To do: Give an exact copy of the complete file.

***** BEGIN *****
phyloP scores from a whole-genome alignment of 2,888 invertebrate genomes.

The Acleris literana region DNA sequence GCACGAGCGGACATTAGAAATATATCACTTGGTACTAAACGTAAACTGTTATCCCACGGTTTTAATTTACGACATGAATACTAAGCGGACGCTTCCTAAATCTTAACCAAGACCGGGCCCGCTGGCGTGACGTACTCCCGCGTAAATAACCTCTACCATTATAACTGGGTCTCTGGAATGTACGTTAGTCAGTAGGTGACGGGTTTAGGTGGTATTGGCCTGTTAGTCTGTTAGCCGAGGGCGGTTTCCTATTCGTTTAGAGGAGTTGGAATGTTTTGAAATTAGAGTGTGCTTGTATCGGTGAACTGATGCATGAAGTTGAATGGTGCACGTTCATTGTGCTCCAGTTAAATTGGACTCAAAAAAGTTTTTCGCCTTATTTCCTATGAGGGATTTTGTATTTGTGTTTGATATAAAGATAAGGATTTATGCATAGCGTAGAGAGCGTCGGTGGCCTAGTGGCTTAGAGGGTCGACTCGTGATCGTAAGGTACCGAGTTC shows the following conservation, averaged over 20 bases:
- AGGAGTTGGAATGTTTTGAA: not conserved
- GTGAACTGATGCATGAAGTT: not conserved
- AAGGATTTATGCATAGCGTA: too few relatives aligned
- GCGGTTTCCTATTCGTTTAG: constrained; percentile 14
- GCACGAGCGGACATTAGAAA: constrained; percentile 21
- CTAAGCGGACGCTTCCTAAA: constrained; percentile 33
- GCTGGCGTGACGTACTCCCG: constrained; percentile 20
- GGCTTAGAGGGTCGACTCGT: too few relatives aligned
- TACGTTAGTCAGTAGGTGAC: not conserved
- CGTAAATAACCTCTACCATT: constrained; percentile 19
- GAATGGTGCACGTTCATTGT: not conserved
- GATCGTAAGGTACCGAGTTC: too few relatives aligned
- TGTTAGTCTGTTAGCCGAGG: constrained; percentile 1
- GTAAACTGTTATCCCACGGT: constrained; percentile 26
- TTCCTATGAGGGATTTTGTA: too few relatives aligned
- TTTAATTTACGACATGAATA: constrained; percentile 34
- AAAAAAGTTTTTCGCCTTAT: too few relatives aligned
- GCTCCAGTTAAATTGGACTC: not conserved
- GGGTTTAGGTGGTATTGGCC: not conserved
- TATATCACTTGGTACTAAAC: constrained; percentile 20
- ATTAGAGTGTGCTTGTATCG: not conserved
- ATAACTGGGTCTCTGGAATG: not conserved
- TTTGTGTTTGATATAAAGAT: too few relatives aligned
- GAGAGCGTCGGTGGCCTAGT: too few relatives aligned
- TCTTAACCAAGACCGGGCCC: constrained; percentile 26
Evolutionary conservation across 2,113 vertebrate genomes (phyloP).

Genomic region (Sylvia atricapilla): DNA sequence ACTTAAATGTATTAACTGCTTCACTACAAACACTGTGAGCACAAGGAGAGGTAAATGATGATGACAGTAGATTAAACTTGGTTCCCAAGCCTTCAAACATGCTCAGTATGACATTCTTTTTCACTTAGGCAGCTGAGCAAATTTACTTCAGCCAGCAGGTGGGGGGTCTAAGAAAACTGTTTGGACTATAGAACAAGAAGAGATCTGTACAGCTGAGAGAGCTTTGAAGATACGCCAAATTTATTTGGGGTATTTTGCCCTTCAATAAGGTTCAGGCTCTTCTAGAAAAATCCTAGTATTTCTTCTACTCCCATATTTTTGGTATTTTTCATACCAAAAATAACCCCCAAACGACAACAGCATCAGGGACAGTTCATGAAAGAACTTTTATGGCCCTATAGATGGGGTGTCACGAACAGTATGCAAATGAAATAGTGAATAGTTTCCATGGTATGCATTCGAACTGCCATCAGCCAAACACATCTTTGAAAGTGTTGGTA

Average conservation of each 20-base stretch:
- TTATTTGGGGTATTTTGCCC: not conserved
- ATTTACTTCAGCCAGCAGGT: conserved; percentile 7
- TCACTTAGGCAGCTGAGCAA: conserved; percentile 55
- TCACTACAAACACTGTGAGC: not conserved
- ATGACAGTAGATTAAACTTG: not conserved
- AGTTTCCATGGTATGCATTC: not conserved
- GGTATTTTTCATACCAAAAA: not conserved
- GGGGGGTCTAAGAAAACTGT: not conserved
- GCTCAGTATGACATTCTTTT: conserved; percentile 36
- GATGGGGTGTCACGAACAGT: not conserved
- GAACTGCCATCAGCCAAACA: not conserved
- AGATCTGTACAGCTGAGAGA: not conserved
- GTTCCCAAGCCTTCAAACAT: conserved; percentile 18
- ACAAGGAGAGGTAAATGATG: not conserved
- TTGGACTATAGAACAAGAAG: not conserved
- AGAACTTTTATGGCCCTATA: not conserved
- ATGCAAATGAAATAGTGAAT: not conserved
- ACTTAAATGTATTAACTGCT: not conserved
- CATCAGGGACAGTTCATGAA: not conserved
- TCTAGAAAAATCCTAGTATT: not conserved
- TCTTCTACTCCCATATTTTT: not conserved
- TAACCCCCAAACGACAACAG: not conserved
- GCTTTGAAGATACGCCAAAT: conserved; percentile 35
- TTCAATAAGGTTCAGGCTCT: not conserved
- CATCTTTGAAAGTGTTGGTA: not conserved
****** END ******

phyloP scores from a whole-genome alignment of 2,888 invertebrate genomes.

The Acleris literana region DNA sequence GCACGAGCGGACATTAGAAATATATCACTTGGTACTAAACGTAAACTGTTATCCCACGGTTTTAATTTACGACATGAATACTAAGCGGACGCTTCCTAAATCTTAACCAAGACCGGGCCCGCTGGCGTGACGTACTCCCGCGTAAATAACCTCTACCATTATAACTGGGTCTCTGGAATGTACGTTAGTCAGTAGGTGACGGGTTTAGGTGGTATTGGCCTGTTAGTCTGTTAGCCGAGGGCGGTTTCCTATTCGTTTAGAGGAGTTGGAATGTTTTGAAATTAGAGTGTGCTTGTATCGGTGAACTGATGCATGAAGTTGAATGGTGCACGTTCATTGTGCTCCAGTTAAATTGGACTCAAAAAAGTTTTTCGCCTTATTTCCTATGAGGGATTTTGTATTTGTGTTTGATATAAAGATAAGGATTTATGCATAGCGTAGAGAGCGTCGGTGGCCTAGTGGCTTAGAGGGTCGACTCGTGATCGTAAGGTACCGAGTTC shows the following conservation, averaged over 20 bases:
- AGGAGTTGGAATGTTTTGAA: not conserved
- GTGAACTGATGCATGAAGTT: not conserved
- AAGGATTTATGCATAGCGTA: too few relatives aligned
- GCGGTTTCCTATTCGTTTAG: constrained; percentile 14
- GCACGAGCGGACATTAGAAA: constrained; percentile 21
- CTAAGCGGACGCTTCCTAAA: constrained; percentile 33
- GCTGGCGTGACGTACTCCCG: constrained; percentile 20
- GGCTTAGAGGGTCGACTCGT: too few relatives aligned
- TACGTTAGTCAGTAGGTGAC: not conserved
- CGTAAATAACCTCTACCATT: constrained; percentile 19
- GAATGGTGCACGTTCATTGT: not conserved
- GATCGTAAGGTACCGAGTTC: too few relatives aligned
- TGTTAGTCTGTTAGCCGAGG: constrained; percentile 1
- GTAAACTGTTATCCCACGGT: constrained; percentile 26
- TTCCTATGAGGGATTTTGTA: too few relatives aligned
- TTTAATTTACGACATGAATA: constrained; percentile 34
- AAAAAAGTTTTTCGCCTTAT: too few relatives aligned
- GCTCCAGTTAAATTGGACTC: not conserved
- GGGTTTAGGTGGTATTGGCC: not conserved
- TATATCACTTGGTACTAAAC: constrained; percentile 20
- ATTAGAGTGTGCTTGTATCG: not conserved
- ATAACTGGGTCTCTGGAATG: not conserved
- TTTGTGTTTGATATAAAGAT: too few relatives aligned
- GAGAGCGTCGGTGGCCTAGT: too few relatives aligned
- TCTTAACCAAGACCGGGCCC: constrained; percentile 26
Evolutionary conservation across 2,113 vertebrate genomes (phyloP).

Genomic region (Sylvia atricapilla): DNA sequence ACTTAAATGTATTAACTGCTTCACTACAAACACTGTGAGCACAAGGAGAGGTAAATGATGATGACAGTAGATTAAACTTGGTTCCCAAGCCTTCAAACATGCTCAGTATGACATTCTTTTTCACTTAGGCAGCTGAGCAAATTTACTTCAGCCAGCAGGTGGGGGGTCTAAGAAAACTGTTTGGACTATAGAACAAGAAGAGATCTGTACAGCTGAGAGAGCTTTGAAGATACGCCAAATTTATTTGGGGTATTTTGCCCTTCAATAAGGTTCAGGCTCTTCTAGAAAAATCCTAGTATTTCTTCTACTCCCATATTTTTGGTATTTTTCATACCAAAAATAACCCCCAAACGACAACAGCATCAGGGACAGTTCATGAAAGAACTTTTATGGCCCTATAGATGGGGTGTCACGAACAGTATGCAAATGAAATAGTGAATAGTTTCCATGGTATGCATTCGAACTGCCATCAGCCAAACACATCTTTGAAAGTGTTGGTA

Average conservation of each 20-base stretch:
- TTATTTGGGGTATTTTGCCC: not conserved
- ATTTACTTCAGCCAGCAGGT: conserved; percentile 7
- TCACTTAGGCAGCTGAGCAA: conserved; percentile 55
- TCACTACAAACACTGTGAGC: not conserved
- ATGACAGTAGATTAAACTTG: not conserved
- AGTTTCCATGGTATGCATTC: not conserved
- GGTATTTTTCATACCAAAAA: not conserved
- GGGGGGTCTAAGAAAACTGT: not conserved
- GCTCAGTATGACATTCTTTT: conserved; percentile 36
- GATGGGGTGTCACGAACAGT: not conserved
- GAACTGCCATCAGCCAAACA: not conserved
- AGATCTGTACAGCTGAGAGA: not conserved
- GTTCCCAAGCCTTCAAACAT: conserved; percentile 18
- ACAAGGAGAGGTAAATGATG: not conserved
- TTGGACTATAGAACAAGAAG: not conserved
- AGAACTTTTATGGCCCTATA: not conserved
- ATGCAAATGAAATAGTGAAT: not conserved
- ACTTAAATGTATTAACTGCT: not conserved
- CATCAGGGACAGTTCATGAA: not conserved
- TCTAGAAAAATCCTAGTATT: not conserved
- TCTTCTACTCCCATATTTTT: not conserved
- TAACCCCCAAACGACAACAG: not conserved
- GCTTTGAAGATACGCCAAAT: conserved; percentile 35
- TTCAATAAGGTTCAGGCTCT: not conserved
- CATCTTTGAAAGTGTTGGTA: not conserved